Last night we spent in close company with Campagne de France pushing each other hard and making good progress. BSL has fallen back a bit for the moment but, we expect them to be back and the race is very much still on.

Life on board is going well and consists of the the 3 things I most enjoy in life in a continuous 24hour circle…SAIL, EAT, SLEEP, SAIL, EAT, SLEEP…
Something I am not used to is vegetarianism, WE do have some meat on board but, I have taken it upon mylef to try and convince my new skippper, 15 years a vegetarian, that a meal is not complete with about a nice bit of meat. I wouldnt say it has been productive with a significant low point of eating lentil stew(with no meat) voluntarily yesterday, there are 4 weeks yet, who knows what could happen.

Currently surfing in 25knots we expect the wind to start dieing tonight and to have a few days of calmer sialing which, will hopefully give us a bit of time to dry out, tidy, get a few jobs donea nd cath up on some rest.

All for now form Sam aboard Cessna Citation.

Day 3 & it’s Conrad Colman’s birthday!

We are now into the beginning of day 3 and….Its Conrad’s birthday. Happy Birthday!! This came as a bit of a surprise and I had minimal time to get him a Birthday present so, he has got a some books downloaded at last minute onto the iPad such as, Easy Vegetarian Recipes (maybe not that easy on a boat with no ingredients), Dating a Cougar, Robin Crusoe and a few others. What more could you want?

We spent yesterday slamming up wind, a little bit nerve-racking as only 2 weeks ago, I was onboard concise when it broke in the very same conditions. Thankfully this time it was a little less violent and a lot shorter lived. We then had much the opposite last night of no wind which meant being stuck to the helm for all of our 2 hour watch with plenty of time to contemplate the meaning of life and look forward to the following 2 hours in a warm sleeping bag.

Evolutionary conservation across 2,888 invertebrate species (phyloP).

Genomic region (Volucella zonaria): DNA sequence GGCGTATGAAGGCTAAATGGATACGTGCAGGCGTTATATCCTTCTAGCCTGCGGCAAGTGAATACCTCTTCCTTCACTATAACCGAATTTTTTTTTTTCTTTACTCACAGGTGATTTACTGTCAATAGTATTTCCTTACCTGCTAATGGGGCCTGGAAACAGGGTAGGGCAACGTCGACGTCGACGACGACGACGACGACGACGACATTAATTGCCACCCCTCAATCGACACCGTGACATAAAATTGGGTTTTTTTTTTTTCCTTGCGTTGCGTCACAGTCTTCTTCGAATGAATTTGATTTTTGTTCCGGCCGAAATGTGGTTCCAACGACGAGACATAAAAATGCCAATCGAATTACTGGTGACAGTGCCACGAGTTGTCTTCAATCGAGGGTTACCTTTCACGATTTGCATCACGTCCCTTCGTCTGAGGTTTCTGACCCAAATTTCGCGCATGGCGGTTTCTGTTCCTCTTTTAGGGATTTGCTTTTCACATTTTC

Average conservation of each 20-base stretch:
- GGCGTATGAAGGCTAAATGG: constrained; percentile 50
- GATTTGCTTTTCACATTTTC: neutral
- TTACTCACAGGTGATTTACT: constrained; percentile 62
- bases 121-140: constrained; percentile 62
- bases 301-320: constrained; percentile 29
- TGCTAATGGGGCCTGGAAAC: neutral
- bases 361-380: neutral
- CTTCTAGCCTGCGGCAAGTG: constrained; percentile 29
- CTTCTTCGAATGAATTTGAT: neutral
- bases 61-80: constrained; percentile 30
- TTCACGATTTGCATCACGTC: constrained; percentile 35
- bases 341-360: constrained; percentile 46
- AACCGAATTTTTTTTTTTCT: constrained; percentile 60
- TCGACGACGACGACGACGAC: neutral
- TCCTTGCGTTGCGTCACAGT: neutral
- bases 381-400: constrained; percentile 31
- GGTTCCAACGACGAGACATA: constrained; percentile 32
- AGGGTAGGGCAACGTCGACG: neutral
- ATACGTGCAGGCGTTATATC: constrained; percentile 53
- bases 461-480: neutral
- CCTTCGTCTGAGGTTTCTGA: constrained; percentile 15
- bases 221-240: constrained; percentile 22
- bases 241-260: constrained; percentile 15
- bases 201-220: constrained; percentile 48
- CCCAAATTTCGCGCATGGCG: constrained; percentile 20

In the early hours of this morning we drifted into the expected new wind and now have a spinnaker up and are heading SE as fast as possible to try and keep ahead of the next 2 boats. We gained an early lead on the tracker by choosing a different route now, we just hope we can keep ahead of them as we converge. We should know more by this afternoon. The wind will slowly build and the next 3 days will be fast and probably wet but, at least a little bit less of the slamming and more of the Southern Ocean Surfing we were looking forward to.

Yesterday I also saw my first Albatros, they are impressive in their size and elegance but, having not even seen a picture of one before I couldn’t hide my slight disappointment in them looking like a big seagull.

All for now from Sam aboard Cessna Citation

Day 1 update from the Global Ocean Race…

Just under 24 hours in and we are approaching the most southern point of Africa, Cape Agulhas. We sailed past the infamous Cape Horn in the early hours of this morning, but it was too far away to see.

We had a fantastic start, reaching in 20-knots of wind but, unfortunately this was short lived as after 20mins we sat in area of no wind for a few hours. The fleet split into two and fortunately our option of going offshore with BSL and Campagne de France has paid off and we are currently sitting all with in sight of each other heading southeast towards the edge of our first ice gate, expected in about six days. It was devastating to hear that the Dutch guys on Sec Hayai, who spen the last 3 days repairing their keel, we’re dismasted last night and we hope they can arrange something to get back on the race course.

We have six hours of relatively calm weather with shorts and t-shirt on deck but, by this evening we will have up to 25-knots upwind for about 36 hours.

We have been getting lots of sleep catching up while we can from the frantic few days before leaving. Being a borderline carnivore most of the time, it is going to take a little getting used to my new vegetarian skipper. Thankfully I have manged to smuggle a bit of Biltong onboard so insanity can be held off while that lasts.

All for now from Sam aboard Cessna Citation,